b. In the corners and along the bottom of the plastic-type conveyor belt that transfers the baked crackers from the first hopper and into the second stainless steel, rectangular hopper where the baked crackers are again staged before entering the second conveyor system.
c. In the corners/edges of the plastic-type buckets of the bucket elevator that is used to lift the baked crackers from the second hopper and up to the shoot.
d. On the top stainless steel surface of the sorter where the baked crackers are sorted into the sixteen filling heads.
e. Inside each of the stainless-steel filling heads where the baked crackers pass prior to being dropped down into their bags.
Your email responses do not address this observation.
3. The design, materials, and workmanship of equipment does not allow for adequate cleaning and proper maintenance, as required by 21 CFR 110.40(a). Specifically, during the inspection on 06/07/2017 our investigator observed the following:
a. Accumulation of food debris and residue on the stainless-steel blade of the horizontal dough mixer which contains numerous sections of weld with rough, uneven surfaces and excess pitting. You stated that employees will remove any visible food debris and rinse the equipment with water at the end of production but you do not use any soap, detergent, or sanitizer to clean your equipment.
b. Employees were observed using brushes to dry clean and remove food debris from the dough sheeter. The brushes bristles were soiled and frayed from repeated use and inadequate cleaning to remove the food debris. Furthermore, on 06/08/2017, the dough sheeter was observed to have food residue remaining even after cleaning was completed on 06/07/2017 following the production of egg-containing crackers.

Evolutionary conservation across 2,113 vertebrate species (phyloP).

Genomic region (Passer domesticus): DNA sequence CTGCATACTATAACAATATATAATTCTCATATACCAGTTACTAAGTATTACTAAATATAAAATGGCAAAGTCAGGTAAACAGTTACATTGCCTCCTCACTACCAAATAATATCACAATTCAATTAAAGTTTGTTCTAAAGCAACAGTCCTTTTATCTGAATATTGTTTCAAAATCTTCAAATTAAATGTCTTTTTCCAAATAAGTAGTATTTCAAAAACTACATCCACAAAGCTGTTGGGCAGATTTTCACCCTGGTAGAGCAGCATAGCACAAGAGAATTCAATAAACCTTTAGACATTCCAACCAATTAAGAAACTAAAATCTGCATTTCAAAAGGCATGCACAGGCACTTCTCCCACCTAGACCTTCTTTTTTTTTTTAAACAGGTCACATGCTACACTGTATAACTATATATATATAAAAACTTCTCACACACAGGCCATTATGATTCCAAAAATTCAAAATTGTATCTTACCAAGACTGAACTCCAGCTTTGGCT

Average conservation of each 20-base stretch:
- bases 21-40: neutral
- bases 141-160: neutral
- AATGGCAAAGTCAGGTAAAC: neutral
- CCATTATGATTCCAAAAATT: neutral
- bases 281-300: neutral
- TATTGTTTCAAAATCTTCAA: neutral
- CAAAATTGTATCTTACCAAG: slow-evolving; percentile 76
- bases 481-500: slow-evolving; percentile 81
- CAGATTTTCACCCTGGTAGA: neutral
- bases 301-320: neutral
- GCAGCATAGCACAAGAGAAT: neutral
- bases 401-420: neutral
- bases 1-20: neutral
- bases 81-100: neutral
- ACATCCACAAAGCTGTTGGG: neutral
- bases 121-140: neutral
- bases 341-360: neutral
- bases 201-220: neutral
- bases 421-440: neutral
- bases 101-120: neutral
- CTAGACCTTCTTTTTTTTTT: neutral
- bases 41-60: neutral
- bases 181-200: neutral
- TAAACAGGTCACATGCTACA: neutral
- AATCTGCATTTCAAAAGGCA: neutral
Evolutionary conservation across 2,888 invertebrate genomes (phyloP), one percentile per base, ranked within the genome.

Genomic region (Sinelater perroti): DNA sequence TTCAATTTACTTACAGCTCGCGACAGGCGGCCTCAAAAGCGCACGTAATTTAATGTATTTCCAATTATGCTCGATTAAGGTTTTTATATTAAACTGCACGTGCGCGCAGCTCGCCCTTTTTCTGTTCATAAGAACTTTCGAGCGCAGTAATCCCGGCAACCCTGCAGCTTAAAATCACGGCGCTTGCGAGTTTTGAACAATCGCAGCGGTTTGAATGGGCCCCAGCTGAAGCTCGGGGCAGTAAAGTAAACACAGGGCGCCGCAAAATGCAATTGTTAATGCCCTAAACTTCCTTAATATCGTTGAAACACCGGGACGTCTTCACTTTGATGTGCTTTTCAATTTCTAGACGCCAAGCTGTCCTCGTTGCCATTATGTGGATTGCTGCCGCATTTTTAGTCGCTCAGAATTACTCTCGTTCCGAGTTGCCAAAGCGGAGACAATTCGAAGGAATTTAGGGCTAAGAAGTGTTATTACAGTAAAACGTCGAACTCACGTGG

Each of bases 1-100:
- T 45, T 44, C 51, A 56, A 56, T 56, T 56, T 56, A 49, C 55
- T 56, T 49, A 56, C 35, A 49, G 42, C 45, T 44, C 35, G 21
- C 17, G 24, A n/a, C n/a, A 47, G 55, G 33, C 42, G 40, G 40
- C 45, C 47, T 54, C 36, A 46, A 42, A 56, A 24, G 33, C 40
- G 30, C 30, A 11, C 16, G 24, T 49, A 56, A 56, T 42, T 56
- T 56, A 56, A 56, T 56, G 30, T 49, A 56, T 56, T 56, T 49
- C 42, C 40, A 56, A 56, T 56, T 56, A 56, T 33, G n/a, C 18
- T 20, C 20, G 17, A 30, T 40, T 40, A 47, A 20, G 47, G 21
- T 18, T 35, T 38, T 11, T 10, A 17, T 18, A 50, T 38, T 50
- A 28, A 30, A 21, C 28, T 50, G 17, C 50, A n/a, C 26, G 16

c. Employees were observed placing long sheets of dough onto a wooden table and using a knife to manually slice the dough into smaller sections. This repeated scoring of dough with the knife has resulted over time in severe pitting and chips in the wooden table. Furthermore, on 06/08/2017, the wooden table was observed to have food residue remaining in these pits even after cleaning was completed on 06/07/2017 following the production of egg-containing crackers. This is a repeat observation from previous inspections.
d. The conveyor belts made out of a fabric material on the cracker cutting line, which is not an easily cleanable food contact surface, were found to be frayed and damaged. Furthermore, on 06/08/2017, the conveyor belts were observed to have food debris remaining on them even after cleaning was completed on 06/07/2017 following the production of egg-containing crackers. This is a repeat observation from previous inspections.
e. The rotating brush on the cracker cutting line was observed to have frayed and damaged bristles and an accumulation of apparent food debris. Furthermore, on 06/08/2017, this brush was observed to have food residue remaining on it even after cleaning was completed on 06/07/2017 following production of egg-containing crackers.